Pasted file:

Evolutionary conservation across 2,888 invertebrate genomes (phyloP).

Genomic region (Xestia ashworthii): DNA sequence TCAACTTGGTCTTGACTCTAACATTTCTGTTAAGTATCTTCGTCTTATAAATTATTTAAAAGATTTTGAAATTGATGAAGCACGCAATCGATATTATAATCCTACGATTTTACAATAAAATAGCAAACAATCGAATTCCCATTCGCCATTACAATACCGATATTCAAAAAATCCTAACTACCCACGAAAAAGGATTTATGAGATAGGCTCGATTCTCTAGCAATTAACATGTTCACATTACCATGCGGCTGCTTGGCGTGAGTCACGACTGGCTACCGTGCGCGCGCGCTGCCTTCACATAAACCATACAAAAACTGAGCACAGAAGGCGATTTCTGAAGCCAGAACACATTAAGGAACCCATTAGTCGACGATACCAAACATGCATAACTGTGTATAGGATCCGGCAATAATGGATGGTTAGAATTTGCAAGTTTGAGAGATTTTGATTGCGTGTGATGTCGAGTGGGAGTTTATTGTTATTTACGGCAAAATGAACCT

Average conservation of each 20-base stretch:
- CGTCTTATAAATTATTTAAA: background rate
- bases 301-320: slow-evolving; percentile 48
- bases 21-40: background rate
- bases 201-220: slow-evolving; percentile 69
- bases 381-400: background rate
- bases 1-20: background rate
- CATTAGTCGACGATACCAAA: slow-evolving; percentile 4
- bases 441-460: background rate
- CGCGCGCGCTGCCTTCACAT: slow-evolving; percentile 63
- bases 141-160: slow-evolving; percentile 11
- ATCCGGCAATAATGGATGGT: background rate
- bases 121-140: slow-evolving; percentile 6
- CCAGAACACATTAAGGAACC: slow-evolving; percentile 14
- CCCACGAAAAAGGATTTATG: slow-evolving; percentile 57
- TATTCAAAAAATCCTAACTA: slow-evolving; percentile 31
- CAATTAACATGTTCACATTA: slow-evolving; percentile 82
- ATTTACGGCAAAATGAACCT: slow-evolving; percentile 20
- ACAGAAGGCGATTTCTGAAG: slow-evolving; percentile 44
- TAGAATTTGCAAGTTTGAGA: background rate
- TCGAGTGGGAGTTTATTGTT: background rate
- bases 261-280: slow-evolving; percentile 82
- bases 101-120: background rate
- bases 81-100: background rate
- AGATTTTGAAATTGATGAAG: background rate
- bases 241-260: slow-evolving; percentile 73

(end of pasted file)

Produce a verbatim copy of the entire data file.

Evolutionary conservation across 2,888 invertebrate genomes (phyloP).

Genomic region (Xestia ashworthii): DNA sequence TCAACTTGGTCTTGACTCTAACATTTCTGTTAAGTATCTTCGTCTTATAAATTATTTAAAAGATTTTGAAATTGATGAAGCACGCAATCGATATTATAATCCTACGATTTTACAATAAAATAGCAAACAATCGAATTCCCATTCGCCATTACAATACCGATATTCAAAAAATCCTAACTACCCACGAAAAAGGATTTATGAGATAGGCTCGATTCTCTAGCAATTAACATGTTCACATTACCATGCGGCTGCTTGGCGTGAGTCACGACTGGCTACCGTGCGCGCGCGCTGCCTTCACATAAACCATACAAAAACTGAGCACAGAAGGCGATTTCTGAAGCCAGAACACATTAAGGAACCCATTAGTCGACGATACCAAACATGCATAACTGTGTATAGGATCCGGCAATAATGGATGGTTAGAATTTGCAAGTTTGAGAGATTTTGATTGCGTGTGATGTCGAGTGGGAGTTTATTGTTATTTACGGCAAAATGAACCT

Average conservation of each 20-base stretch:
- CGTCTTATAAATTATTTAAA: background rate
- bases 301-320: slow-evolving; percentile 48
- bases 21-40: background rate
- bases 201-220: slow-evolving; percentile 69
- bases 381-400: background rate
- bases 1-20: background rate
- CATTAGTCGACGATACCAAA: slow-evolving; percentile 4
- bases 441-460: background rate
- CGCGCGCGCTGCCTTCACAT: slow-evolving; percentile 63
- bases 141-160: slow-evolving; percentile 11
- ATCCGGCAATAATGGATGGT: background rate
- bases 121-140: slow-evolving; percentile 6
- CCAGAACACATTAAGGAACC: slow-evolving; percentile 14
- CCCACGAAAAAGGATTTATG: slow-evolving; percentile 57
- TATTCAAAAAATCCTAACTA: slow-evolving; percentile 31
- CAATTAACATGTTCACATTA: slow-evolving; percentile 82
- ATTTACGGCAAAATGAACCT: slow-evolving; percentile 20
- ACAGAAGGCGATTTCTGAAG: slow-evolving; percentile 44
- TAGAATTTGCAAGTTTGAGA: background rate
- TCGAGTGGGAGTTTATTGTT: background rate
- bases 261-280: slow-evolving; percentile 82
- bases 101-120: background rate
- bases 81-100: background rate
- AGATTTTGAAATTGATGAAG: background rate
- bases 241-260: slow-evolving; percentile 73